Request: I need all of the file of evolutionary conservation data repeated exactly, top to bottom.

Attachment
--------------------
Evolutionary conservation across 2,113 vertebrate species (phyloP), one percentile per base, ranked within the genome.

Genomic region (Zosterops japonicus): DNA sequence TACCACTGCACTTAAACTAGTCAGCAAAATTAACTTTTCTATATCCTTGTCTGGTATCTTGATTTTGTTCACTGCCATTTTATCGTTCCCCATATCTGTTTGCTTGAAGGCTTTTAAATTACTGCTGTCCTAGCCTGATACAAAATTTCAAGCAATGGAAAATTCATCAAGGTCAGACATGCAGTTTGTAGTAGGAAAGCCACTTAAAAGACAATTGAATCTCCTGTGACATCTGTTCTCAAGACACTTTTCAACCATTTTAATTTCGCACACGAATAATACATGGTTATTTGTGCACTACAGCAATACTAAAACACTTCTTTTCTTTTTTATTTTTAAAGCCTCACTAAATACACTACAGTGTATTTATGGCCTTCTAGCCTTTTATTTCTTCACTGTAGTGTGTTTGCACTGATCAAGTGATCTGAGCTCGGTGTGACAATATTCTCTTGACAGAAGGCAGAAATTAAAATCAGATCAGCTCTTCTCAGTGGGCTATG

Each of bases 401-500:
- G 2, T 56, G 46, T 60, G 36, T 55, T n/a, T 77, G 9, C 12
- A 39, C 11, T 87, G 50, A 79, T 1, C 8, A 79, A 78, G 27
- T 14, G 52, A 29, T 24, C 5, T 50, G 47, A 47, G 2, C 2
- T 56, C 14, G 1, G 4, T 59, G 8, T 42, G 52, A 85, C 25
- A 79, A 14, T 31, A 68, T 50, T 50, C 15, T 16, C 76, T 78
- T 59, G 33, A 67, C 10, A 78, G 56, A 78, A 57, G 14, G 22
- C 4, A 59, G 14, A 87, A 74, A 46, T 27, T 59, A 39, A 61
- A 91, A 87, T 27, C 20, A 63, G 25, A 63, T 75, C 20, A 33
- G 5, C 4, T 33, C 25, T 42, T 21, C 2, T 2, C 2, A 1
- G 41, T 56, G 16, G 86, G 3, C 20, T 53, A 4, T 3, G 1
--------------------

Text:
Evolutionary conservation across 2,113 vertebrate species (phyloP), one percentile per base, ranked within the genome.

Genomic region (Zosterops japonicus): DNA sequence TACCACTGCACTTAAACTAGTCAGCAAAATTAACTTTTCTATATCCTTGTCTGGTATCTTGATTTTGTTCACTGCCATTTTATCGTTCCCCATATCTGTTTGCTTGAAGGCTTTTAAATTACTGCTGTCCTAGCCTGATACAAAATTTCAAGCAATGGAAAATTCATCAAGGTCAGACATGCAGTTTGTAGTAGGAAAGCCACTTAAAAGACAATTGAATCTCCTGTGACATCTGTTCTCAAGACACTTTTCAACCATTTTAATTTCGCACACGAATAATACATGGTTATTTGTGCACTACAGCAATACTAAAACACTTCTTTTCTTTTTTATTTTTAAAGCCTCACTAAATACACTACAGTGTATTTATGGCCTTCTAGCCTTTTATTTCTTCACTGTAGTGTGTTTGCACTGATCAAGTGATCTGAGCTCGGTGTGACAATATTCTCTTGACAGAAGGCAGAAATTAAAATCAGATCAGCTCTTCTCAGTGGGCTATG

Each of bases 401-500:
- G 2, T 56, G 46, T 60, G 36, T 55, T n/a, T 77, G 9, C 12
- A 39, C 11, T 87, G 50, A 79, T 1, C 8, A 79, A 78, G 27
- T 14, G 52, A 29, T 24, C 5, T 50, G 47, A 47, G 2, C 2
- T 56, C 14, G 1, G 4, T 59, G 8, T 42, G 52, A 85, C 25
- A 79, A 14, T 31, A 68, T 50, T 50, C 15, T 16, C 76, T 78
- T 59, G 33, A 67, C 10, A 78, G 56, A 78, A 57, G 14, G 22
- C 4, A 59, G 14, A 87, A 74, A 46, T 27, T 59, A 39, A 61
- A 91, A 87, T 27, C 20, A 63, G 25, A 63, T 75, C 20, A 33
- G 5, C 4, T 33, C 25, T 42, T 21, C 2, T 2, C 2, A 1
- G 41, T 56, G 16, G 86, G 3, C 20, T 53, A 4, T 3, G 1